Generally all number systems use addition or multiplication to express numbers like - '12*3 + 6 for 42 in a base 12 system', '2 on the way to 50' or 'even 10+10+10+10+2 in some'. But, are there number systems which use subtraction like 10*5-8 (for an exemplar base 10 system), I know Ainu is close but not what I want to know about.
It's somewhat curious that both the Roman calendar and the Roman numerals used subtraction quite extensively; for neither is there any modern equivalent. For example, even the Advent sundays (which are defined as the four sundays before Christmas) are counted upwards; surely one could call them the fourth, third, second, first sunday (before Christmas) in that order instead, but that is not being done.
By contrast, the Roman calendar used subtractive counting throughout, being entirely based on months and 'signal post' days within each month (kalends, nones, ides) that are being counted 'towards'.
Likewise, in numerals, I, II, III, IV, V stand for the numbers one to five, with IV replacing the more straightforward IIII (which form is still used on clock faces, though). This is repeated with higher numbers, viz IX = 9, XC = 90, CM = 900 and so on. Be it said that usage appears to have been far from uniform, though; also, the Wikipedia article has many contradictory examples, and most are not from early (classical and pre-classical) times, so it's not immediately clear what the earliest forms were.
In both cases, the downward counting is so counter-intuitive to a modern observer that one is compelled to think there should have been a strong motivation for it to occur; maybe that motivation was in the number words of the early language; and, indeed @Yellow Sky cites duodētrīgintā ('2 from 30', 28 = 30 – 2) and ūndētrīgintā ('1 from 30', 29 = 30 - 1), which are quite naturally written out as IIXXX and IXXX in Roman numerals.
One could venture a wild hypothesis that in ancient Latium, there was a people with a language that used (partially) subtractive counting, vestiges of which system are to be found in their calendar and written number systems, akin to the 'twelve' vs 'thirteen', 'dozen' and 'gross', 'quatre-vingt-dix' of modern times that betray earlier duodecimal and vigesimal systems. The German Wikipedia article on Roman numerals somewhat rejects the link between written and spoken forms: "Die subtraktive Schreibung [...] stimmt aber mit [den Schreibweisen] nicht überein. Bei den lateinischen Zahlwörtern werden die Wörter für 1 und 2, aber nicht auch die für 10 und 100 subtraktiv verwendet und hierbei dann in der Regel auch nur den Vielfachen der 10 ab 20 (duodeviginti = 18, undeviginti = 19)"; OTOH, it admits that 'undecentum' = 99 (= IC) does sometimes appear in ancient sources.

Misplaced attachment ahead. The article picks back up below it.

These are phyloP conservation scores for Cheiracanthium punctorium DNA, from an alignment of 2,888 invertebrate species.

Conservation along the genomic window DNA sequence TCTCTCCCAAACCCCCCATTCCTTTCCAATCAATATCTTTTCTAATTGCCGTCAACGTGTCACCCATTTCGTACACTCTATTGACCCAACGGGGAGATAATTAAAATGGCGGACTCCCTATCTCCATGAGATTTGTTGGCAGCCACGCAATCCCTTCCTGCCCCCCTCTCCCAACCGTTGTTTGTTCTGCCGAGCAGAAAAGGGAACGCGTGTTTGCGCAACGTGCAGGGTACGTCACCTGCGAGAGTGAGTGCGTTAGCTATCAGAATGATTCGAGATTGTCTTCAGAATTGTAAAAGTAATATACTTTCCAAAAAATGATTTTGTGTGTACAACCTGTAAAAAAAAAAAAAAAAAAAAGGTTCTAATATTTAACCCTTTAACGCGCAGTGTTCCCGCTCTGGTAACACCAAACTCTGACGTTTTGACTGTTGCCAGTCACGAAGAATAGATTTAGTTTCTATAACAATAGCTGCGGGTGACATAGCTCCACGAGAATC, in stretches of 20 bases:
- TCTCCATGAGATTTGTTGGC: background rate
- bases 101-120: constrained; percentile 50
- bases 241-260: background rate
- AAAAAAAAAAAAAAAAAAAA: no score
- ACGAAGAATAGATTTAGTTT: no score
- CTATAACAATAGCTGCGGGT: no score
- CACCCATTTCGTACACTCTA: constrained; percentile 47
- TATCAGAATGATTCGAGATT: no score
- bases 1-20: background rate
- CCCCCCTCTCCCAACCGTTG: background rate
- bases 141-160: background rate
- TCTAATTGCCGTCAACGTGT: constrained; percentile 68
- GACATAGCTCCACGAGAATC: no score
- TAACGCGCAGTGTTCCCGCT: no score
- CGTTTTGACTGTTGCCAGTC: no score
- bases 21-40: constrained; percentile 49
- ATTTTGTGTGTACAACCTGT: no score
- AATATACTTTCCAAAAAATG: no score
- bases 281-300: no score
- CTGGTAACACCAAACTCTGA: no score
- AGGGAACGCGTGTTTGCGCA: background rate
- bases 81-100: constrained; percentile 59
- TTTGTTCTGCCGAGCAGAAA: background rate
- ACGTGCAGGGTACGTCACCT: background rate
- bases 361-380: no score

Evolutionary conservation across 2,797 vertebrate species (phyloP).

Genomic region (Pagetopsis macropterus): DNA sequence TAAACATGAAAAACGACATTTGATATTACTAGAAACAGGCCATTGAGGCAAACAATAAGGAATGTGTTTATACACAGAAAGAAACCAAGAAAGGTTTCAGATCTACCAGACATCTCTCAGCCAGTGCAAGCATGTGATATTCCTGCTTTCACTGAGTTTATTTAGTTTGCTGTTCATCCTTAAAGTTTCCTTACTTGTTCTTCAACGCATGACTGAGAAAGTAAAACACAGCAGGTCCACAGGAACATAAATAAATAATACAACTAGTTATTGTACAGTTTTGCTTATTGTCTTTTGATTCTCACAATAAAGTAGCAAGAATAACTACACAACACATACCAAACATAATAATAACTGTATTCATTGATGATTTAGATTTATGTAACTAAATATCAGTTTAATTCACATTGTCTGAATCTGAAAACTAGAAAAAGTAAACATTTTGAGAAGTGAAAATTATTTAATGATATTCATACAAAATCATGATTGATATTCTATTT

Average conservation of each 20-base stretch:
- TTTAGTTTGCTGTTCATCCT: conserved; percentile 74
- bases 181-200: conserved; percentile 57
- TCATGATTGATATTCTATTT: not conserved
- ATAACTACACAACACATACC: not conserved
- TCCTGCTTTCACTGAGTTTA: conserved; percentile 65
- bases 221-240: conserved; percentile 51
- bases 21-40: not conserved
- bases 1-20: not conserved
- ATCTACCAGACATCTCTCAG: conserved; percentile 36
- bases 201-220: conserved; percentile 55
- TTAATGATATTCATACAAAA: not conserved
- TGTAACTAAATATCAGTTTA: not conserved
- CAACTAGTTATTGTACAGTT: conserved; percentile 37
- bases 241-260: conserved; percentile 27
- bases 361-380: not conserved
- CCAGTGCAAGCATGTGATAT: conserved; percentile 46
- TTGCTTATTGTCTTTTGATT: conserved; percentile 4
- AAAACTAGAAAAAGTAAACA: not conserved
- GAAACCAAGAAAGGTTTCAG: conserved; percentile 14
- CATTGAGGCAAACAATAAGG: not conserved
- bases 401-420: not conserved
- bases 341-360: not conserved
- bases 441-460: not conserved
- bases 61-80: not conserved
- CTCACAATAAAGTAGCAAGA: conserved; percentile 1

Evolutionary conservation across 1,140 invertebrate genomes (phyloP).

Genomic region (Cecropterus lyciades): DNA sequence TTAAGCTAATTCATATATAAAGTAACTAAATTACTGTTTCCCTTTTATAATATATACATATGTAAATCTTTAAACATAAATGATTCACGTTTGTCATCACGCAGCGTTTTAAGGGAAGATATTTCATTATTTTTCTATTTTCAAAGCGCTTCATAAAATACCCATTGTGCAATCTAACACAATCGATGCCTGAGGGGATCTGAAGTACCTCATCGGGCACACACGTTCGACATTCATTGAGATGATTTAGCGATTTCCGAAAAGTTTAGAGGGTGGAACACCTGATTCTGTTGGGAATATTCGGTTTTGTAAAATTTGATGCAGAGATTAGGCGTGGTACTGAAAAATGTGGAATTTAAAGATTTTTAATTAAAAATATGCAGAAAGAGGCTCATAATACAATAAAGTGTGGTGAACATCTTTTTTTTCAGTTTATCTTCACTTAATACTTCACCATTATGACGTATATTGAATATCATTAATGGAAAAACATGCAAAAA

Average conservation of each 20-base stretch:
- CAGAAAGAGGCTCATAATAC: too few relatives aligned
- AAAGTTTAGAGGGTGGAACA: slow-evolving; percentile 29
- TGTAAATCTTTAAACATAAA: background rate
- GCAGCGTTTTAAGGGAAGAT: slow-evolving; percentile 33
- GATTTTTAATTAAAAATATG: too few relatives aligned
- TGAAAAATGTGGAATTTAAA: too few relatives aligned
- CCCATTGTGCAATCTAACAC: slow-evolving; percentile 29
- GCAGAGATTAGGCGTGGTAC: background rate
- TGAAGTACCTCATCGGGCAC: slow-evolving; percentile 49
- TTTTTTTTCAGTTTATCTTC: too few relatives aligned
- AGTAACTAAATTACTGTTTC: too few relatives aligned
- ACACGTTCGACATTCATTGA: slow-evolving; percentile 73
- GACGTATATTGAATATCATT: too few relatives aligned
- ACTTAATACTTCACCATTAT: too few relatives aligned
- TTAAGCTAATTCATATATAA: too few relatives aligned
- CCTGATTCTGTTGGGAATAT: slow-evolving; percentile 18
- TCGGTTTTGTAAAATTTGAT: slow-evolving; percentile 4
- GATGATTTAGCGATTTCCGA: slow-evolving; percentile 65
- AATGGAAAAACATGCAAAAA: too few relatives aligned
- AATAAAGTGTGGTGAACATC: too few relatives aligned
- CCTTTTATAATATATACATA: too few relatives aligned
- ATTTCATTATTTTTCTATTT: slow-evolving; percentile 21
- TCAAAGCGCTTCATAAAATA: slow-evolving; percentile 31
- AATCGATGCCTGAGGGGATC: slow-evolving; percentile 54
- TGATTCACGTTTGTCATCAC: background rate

The Yoruba language has a rather elaborate vigesimal (base-20) numeral system that involves both addition and subtraction and multiplication.
There are words for each of the decades; units in 1–4 are created by adding to these, while units in 5–9 are created by subtracting from the next decade. The odd decades are created by subtracting ten from the next even decade:
14=10+4; 15=20-5; 16=20-4; 50=20×3−10, 700=200×4−100; etc.
Also, Latin used subtraction in numerals. Among the numbers from 18 to 98, those that ended in 8 or 9 were formed by subtracting 2 and 1 from the following decade:
27: septem et vīgintī ('7 and 20')
28: duodētrīgintā ('2 from 30')
29: ūndētrīgintā ('1 from 30')